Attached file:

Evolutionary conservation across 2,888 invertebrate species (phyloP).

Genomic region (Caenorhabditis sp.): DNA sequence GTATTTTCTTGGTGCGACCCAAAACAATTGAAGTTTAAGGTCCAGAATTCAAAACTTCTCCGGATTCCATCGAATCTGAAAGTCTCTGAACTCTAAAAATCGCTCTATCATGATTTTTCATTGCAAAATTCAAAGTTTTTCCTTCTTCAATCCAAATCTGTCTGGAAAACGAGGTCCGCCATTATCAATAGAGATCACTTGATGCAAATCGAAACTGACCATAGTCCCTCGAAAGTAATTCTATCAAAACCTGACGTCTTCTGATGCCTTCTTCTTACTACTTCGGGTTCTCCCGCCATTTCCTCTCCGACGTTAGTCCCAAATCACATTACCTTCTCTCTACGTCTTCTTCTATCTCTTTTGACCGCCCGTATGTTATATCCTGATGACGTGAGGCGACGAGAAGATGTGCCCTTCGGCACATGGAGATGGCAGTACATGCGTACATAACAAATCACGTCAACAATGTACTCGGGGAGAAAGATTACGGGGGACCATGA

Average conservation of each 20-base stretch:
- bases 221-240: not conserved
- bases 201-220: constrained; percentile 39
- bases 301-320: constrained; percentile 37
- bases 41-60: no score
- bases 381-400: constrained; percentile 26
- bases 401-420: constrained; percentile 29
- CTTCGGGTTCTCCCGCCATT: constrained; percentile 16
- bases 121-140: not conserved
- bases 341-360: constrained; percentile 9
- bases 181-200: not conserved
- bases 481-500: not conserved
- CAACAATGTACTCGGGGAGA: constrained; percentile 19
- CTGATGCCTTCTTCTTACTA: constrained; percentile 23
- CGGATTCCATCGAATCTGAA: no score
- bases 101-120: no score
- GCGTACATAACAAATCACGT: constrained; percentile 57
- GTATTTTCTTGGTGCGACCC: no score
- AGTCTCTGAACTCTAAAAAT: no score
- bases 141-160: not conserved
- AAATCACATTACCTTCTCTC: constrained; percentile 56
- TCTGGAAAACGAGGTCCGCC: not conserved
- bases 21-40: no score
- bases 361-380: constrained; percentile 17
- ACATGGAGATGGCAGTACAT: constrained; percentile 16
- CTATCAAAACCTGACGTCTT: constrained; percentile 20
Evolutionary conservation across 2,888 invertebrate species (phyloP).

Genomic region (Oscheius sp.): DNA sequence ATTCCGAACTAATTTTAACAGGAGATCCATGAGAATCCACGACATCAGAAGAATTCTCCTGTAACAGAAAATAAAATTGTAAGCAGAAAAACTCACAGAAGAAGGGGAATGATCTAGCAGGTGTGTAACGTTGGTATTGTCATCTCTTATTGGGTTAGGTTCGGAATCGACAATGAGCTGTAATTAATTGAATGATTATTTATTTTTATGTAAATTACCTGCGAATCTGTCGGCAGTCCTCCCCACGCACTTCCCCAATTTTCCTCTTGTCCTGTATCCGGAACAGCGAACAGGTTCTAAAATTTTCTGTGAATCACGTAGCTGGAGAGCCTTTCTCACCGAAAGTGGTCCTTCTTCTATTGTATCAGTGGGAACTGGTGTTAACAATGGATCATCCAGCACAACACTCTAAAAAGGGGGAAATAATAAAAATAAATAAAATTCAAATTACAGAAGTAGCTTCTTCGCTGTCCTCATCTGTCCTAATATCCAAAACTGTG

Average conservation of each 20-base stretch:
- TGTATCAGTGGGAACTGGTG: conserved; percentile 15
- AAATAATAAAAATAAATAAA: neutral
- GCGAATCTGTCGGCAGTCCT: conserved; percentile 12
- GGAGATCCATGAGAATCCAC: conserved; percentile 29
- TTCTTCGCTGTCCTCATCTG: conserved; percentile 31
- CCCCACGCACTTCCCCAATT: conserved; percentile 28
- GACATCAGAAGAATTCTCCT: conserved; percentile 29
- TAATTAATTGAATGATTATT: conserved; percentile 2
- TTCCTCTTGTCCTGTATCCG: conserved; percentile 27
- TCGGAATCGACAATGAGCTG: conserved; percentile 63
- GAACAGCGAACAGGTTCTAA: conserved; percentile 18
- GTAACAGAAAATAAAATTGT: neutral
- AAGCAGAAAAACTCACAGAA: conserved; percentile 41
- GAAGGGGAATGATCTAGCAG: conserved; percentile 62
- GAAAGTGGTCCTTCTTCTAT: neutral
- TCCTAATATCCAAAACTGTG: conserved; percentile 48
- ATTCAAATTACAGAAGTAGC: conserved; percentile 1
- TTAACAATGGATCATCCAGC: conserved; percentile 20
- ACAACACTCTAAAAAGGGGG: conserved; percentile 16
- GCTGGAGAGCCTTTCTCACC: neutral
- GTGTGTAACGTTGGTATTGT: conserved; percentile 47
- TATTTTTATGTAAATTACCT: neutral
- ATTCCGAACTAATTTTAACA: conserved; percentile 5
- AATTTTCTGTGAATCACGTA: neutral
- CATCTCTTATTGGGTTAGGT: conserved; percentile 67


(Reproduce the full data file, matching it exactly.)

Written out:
Evolutionary conservation across 2,888 invertebrate species (phyloP).

Genomic region (Caenorhabditis sp.): DNA sequence GTATTTTCTTGGTGCGACCCAAAACAATTGAAGTTTAAGGTCCAGAATTCAAAACTTCTCCGGATTCCATCGAATCTGAAAGTCTCTGAACTCTAAAAATCGCTCTATCATGATTTTTCATTGCAAAATTCAAAGTTTTTCCTTCTTCAATCCAAATCTGTCTGGAAAACGAGGTCCGCCATTATCAATAGAGATCACTTGATGCAAATCGAAACTGACCATAGTCCCTCGAAAGTAATTCTATCAAAACCTGACGTCTTCTGATGCCTTCTTCTTACTACTTCGGGTTCTCCCGCCATTTCCTCTCCGACGTTAGTCCCAAATCACATTACCTTCTCTCTACGTCTTCTTCTATCTCTTTTGACCGCCCGTATGTTATATCCTGATGACGTGAGGCGACGAGAAGATGTGCCCTTCGGCACATGGAGATGGCAGTACATGCGTACATAACAAATCACGTCAACAATGTACTCGGGGAGAAAGATTACGGGGGACCATGA

Average conservation of each 20-base stretch:
- bases 221-240: not conserved
- bases 201-220: constrained; percentile 39
- bases 301-320: constrained; percentile 37
- bases 41-60: no score
- bases 381-400: constrained; percentile 26
- bases 401-420: constrained; percentile 29
- CTTCGGGTTCTCCCGCCATT: constrained; percentile 16
- bases 121-140: not conserved
- bases 341-360: constrained; percentile 9
- bases 181-200: not conserved
- bases 481-500: not conserved
- CAACAATGTACTCGGGGAGA: constrained; percentile 19
- CTGATGCCTTCTTCTTACTA: constrained; percentile 23
- CGGATTCCATCGAATCTGAA: no score
- bases 101-120: no score
- GCGTACATAACAAATCACGT: constrained; percentile 57
- GTATTTTCTTGGTGCGACCC: no score
- AGTCTCTGAACTCTAAAAAT: no score
- bases 141-160: not conserved
- AAATCACATTACCTTCTCTC: constrained; percentile 56
- TCTGGAAAACGAGGTCCGCC: not conserved
- bases 21-40: no score
- bases 361-380: constrained; percentile 17
- ACATGGAGATGGCAGTACAT: constrained; percentile 16
- CTATCAAAACCTGACGTCTT: constrained; percentile 20
Evolutionary conservation across 2,888 invertebrate species (phyloP).

Genomic region (Oscheius sp.): DNA sequence ATTCCGAACTAATTTTAACAGGAGATCCATGAGAATCCACGACATCAGAAGAATTCTCCTGTAACAGAAAATAAAATTGTAAGCAGAAAAACTCACAGAAGAAGGGGAATGATCTAGCAGGTGTGTAACGTTGGTATTGTCATCTCTTATTGGGTTAGGTTCGGAATCGACAATGAGCTGTAATTAATTGAATGATTATTTATTTTTATGTAAATTACCTGCGAATCTGTCGGCAGTCCTCCCCACGCACTTCCCCAATTTTCCTCTTGTCCTGTATCCGGAACAGCGAACAGGTTCTAAAATTTTCTGTGAATCACGTAGCTGGAGAGCCTTTCTCACCGAAAGTGGTCCTTCTTCTATTGTATCAGTGGGAACTGGTGTTAACAATGGATCATCCAGCACAACACTCTAAAAAGGGGGAAATAATAAAAATAAATAAAATTCAAATTACAGAAGTAGCTTCTTCGCTGTCCTCATCTGTCCTAATATCCAAAACTGTG

Average conservation of each 20-base stretch:
- TGTATCAGTGGGAACTGGTG: conserved; percentile 15
- AAATAATAAAAATAAATAAA: neutral
- GCGAATCTGTCGGCAGTCCT: conserved; percentile 12
- GGAGATCCATGAGAATCCAC: conserved; percentile 29
- TTCTTCGCTGTCCTCATCTG: conserved; percentile 31
- CCCCACGCACTTCCCCAATT: conserved; percentile 28
- GACATCAGAAGAATTCTCCT: conserved; percentile 29
- TAATTAATTGAATGATTATT: conserved; percentile 2
- TTCCTCTTGTCCTGTATCCG: conserved; percentile 27
- TCGGAATCGACAATGAGCTG: conserved; percentile 63
- GAACAGCGAACAGGTTCTAA: conserved; percentile 18
- GTAACAGAAAATAAAATTGT: neutral
- AAGCAGAAAAACTCACAGAA: conserved; percentile 41
- GAAGGGGAATGATCTAGCAG: conserved; percentile 62
- GAAAGTGGTCCTTCTTCTAT: neutral
- TCCTAATATCCAAAACTGTG: conserved; percentile 48
- ATTCAAATTACAGAAGTAGC: conserved; percentile 1
- TTAACAATGGATCATCCAGC: conserved; percentile 20
- ACAACACTCTAAAAAGGGGG: conserved; percentile 16
- GCTGGAGAGCCTTTCTCACC: neutral
- GTGTGTAACGTTGGTATTGT: conserved; percentile 47
- TATTTTTATGTAAATTACCT: neutral
- ATTCCGAACTAATTTTAACA: conserved; percentile 5
- AATTTTCTGTGAATCACGTA: neutral
- CATCTCTTATTGGGTTAGGT: conserved; percentile 67